Hottel’s work has been published or is forthcoming in Nimrod International, Naugatuck Review, Spillway, Touch, English Journal, Frogpond, and anthologies from the University of Iowa Press, Tebot Bach, Wising Up Press and the Healdsburg Arts Council. She lives in Sonoma County.
Stefanie Freele is the author of two short story collections: Surrounded by Water (Press 53) and Feeding Strays (Lost Horse Press). Her story “While Surrounded by Water” won the Glimmer Train Fiction Award and “Us Hungarians” received second place in the Glimmer Train Family Matters Contest.
Stefanie’s short stories have appeared or are forthcoming in literary magazines, anthologies and journals including Mid-American Review, Witness,Western Humanities Review, Sou’wester, Quarterly West, The Florida Review, Night Train, American Literary Review and Edge. Her work has twice been nominated for the Pushcart Prize.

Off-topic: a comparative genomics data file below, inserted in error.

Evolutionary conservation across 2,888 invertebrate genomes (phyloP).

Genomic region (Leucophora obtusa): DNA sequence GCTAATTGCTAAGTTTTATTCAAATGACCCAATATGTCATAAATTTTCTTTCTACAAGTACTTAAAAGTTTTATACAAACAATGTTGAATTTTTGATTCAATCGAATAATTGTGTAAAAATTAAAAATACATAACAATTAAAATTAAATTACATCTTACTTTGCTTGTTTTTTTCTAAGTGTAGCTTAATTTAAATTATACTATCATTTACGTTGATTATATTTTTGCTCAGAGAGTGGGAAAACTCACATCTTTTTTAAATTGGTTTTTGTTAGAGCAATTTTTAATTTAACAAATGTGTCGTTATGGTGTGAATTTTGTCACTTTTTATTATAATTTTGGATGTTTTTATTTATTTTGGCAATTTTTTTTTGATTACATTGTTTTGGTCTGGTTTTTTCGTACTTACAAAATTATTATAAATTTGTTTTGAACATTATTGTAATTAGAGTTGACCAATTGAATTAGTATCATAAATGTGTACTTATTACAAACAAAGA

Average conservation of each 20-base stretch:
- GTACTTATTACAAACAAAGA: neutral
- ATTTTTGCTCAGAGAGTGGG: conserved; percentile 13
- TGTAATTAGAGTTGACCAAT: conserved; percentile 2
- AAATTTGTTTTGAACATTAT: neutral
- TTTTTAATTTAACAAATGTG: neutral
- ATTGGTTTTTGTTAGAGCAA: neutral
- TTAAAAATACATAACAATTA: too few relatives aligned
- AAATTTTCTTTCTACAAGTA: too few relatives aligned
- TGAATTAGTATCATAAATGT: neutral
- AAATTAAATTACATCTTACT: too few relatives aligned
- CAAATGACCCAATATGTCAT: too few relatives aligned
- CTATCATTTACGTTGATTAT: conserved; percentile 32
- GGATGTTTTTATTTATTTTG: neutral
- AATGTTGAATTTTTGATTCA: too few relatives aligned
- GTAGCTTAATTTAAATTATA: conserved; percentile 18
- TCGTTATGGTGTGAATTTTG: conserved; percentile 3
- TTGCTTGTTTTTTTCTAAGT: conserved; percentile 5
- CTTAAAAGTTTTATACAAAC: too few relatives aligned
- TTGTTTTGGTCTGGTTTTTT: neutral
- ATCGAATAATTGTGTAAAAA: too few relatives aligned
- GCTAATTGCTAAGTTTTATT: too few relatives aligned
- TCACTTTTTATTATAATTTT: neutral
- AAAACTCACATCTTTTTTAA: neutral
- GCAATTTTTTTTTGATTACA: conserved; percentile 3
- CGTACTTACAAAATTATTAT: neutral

Stefanie received the Kathy Fish Fellowship from SmokeLong Quarterly, was a writer-In-residence for Necessary Fiction, and is the previous fiction editor of the Los Angeles Review. She holds an MFA from the Northwest Institute of Literary Arts. She was born and raised in Wisconsin and currently lives near a river (but not near enough) somewhat close to the Northwest coast.
Sept. 10, 2015
Roy Mash & Molly Giles
Roy Mash is a long time board member of Marin Poetry Center. He holds degrees in English, Philosophy, and Computer Science, though he currently doodles his time away staring out of café windows, dabbing up the seeds that have fallen from an everything bagel, and mentally thumbing over his poems that have appeared widely in journals such as AGNI, Barrow Street, Nimrod, Poetry East, and River Styx. He is the recipient of the Atlanta Review International Publication Award. His first full length book, Buyer’s Remorse (Cherry Grove Collections), debuted in 2014.